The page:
by Eric Hall
This past fall I had the opportunity to attend and present with multiple colleagues at The Forum on Education Abroad European Conference and the International Society for the Scholarship of Teaching and Learning (ISSOTL) Conference about undergraduate research mentoring in global contexts. The importance of engaging students in high impact practices is well documented, but more recently there has been interest in the benefits that happen when multiple high impact practices are engaged concurrently or “stacked” (Banks & Gutiérrez, 2017).
The basis of these presentations focused on using the salient practices of high quality undergraduate research mentoring (Shanahan, Ackley-Holbrook, Hall, Stewart, & Walkington, 2015) to think about engaging students in research in various global contexts. In previous research my research group has found that most undergraduate research mentors find three practices to be particularly challenging (Walkington, Hall, Shanahan, Ackley, & Stewart, 2018):

  • Strategic pre-planning (practice 1)
  • Building community among research teams (practice 5)
  • Creating intentional opportunities for peers/near peers to learn mentoring skills (practice 9)

However, in discussion with my colleagues through these presentations, we realized that while many view these as challenges, these are even more important when helping students navigate undergraduate research in a global context. Often times there needs to be strategic pre-planning with mentors before students are able to begin their research in global contexts. This strategic pre-planning must focus on the methodology being used in the research project, but also great intentionality needs to be placed in helping the students understand the culture within which the research will take place.
My colleagues also identified the importance of building community among research teams as being important in these settings. In all the experiences that were discussed in these presentations, there was great intentionality by the mentors to help students identify peers, near peers, colleagues, community partners to assist with the research process. Often times this was done in an effort to help the student understand the environment in which research was going to happen. The hope was then that in the future these same students would be able to act as mentors in future research collaborations in these environments.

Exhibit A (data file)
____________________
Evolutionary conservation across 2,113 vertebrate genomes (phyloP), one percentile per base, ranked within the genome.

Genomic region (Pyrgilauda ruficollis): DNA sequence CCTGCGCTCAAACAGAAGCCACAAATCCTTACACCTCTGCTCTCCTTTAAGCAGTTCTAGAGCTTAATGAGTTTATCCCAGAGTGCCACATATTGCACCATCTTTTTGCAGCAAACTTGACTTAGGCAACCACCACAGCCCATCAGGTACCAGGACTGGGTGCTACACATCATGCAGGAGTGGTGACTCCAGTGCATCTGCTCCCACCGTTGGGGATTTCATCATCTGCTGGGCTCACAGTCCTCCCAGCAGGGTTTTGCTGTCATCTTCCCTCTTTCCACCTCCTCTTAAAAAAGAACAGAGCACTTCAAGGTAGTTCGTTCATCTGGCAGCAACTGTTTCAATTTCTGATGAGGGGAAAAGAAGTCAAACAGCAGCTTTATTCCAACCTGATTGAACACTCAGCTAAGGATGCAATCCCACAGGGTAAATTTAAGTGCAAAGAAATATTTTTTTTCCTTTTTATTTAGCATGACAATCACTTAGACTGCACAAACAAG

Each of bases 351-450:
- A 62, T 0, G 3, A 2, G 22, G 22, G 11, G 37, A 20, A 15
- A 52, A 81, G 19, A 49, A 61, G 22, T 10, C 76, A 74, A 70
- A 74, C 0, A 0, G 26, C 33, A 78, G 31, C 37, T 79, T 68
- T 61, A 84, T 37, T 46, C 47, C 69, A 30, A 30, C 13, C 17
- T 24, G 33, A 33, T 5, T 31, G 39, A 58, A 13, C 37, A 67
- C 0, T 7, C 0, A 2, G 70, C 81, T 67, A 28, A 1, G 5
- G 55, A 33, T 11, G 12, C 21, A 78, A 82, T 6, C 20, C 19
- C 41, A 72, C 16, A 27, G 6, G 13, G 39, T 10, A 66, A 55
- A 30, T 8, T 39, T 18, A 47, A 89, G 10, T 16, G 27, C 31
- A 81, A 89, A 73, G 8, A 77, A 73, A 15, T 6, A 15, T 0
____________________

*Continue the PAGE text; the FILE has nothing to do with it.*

Some excellent examples of these ideas can be found in a recent special issue of Perspectives in Undergraduate Research Mentoring which focused on undergraduate research mentoring in global contexts. Many of these articles discuss the importance of utilizing the salient practices as a mentoring pedagogy and to help mentor students. These efforts to provide the highest quality of mentoring will benefit the students so that they can make the most of these unique opportunities.


  • Banks, J. E., & Gutiérrez, J. J. (2017). Undergraduate research in international settings: synergies in stacked high-impact practices. CUR Quarterly, 37(3), 18–26.
  • Shanahan, J. O., Ackley-Holbrook, E., Hall, E., Stewart, K., & Walkington, H. (2015). Ten Salient Practices of Undergraduate Research Mentors: A Review of the Literature. Mentoring & Tutoring: Partnership in Learning, 23(5), 359–376.
  • Walkington, H., Hall, E., Shanahan, J. O., Ackley, E., & Stewart, K. (2018). Striving for excellence in undergraduate research mentoring: The challenges and approaches to ten salient practices. In M. Vandermaas-Peeler, P. Miller, & J. Moore (Eds.), Excellence in mentoring undergraduate research. council on undergraduate research.

Eric Hall, Professor of Exercise Science, is the 2018-2019 Senior Center for Engaged Learning Scholar. Dr. Hall’s Senior CEL Scholar project focuses on undergraduate research mentoring.

How to cite this post:
Hall, Eric. 2019, January 24. More Bang for the Buck: Concurrently Engaging Students in Multiple High Impact Practices. [Blog post]. Retrieved from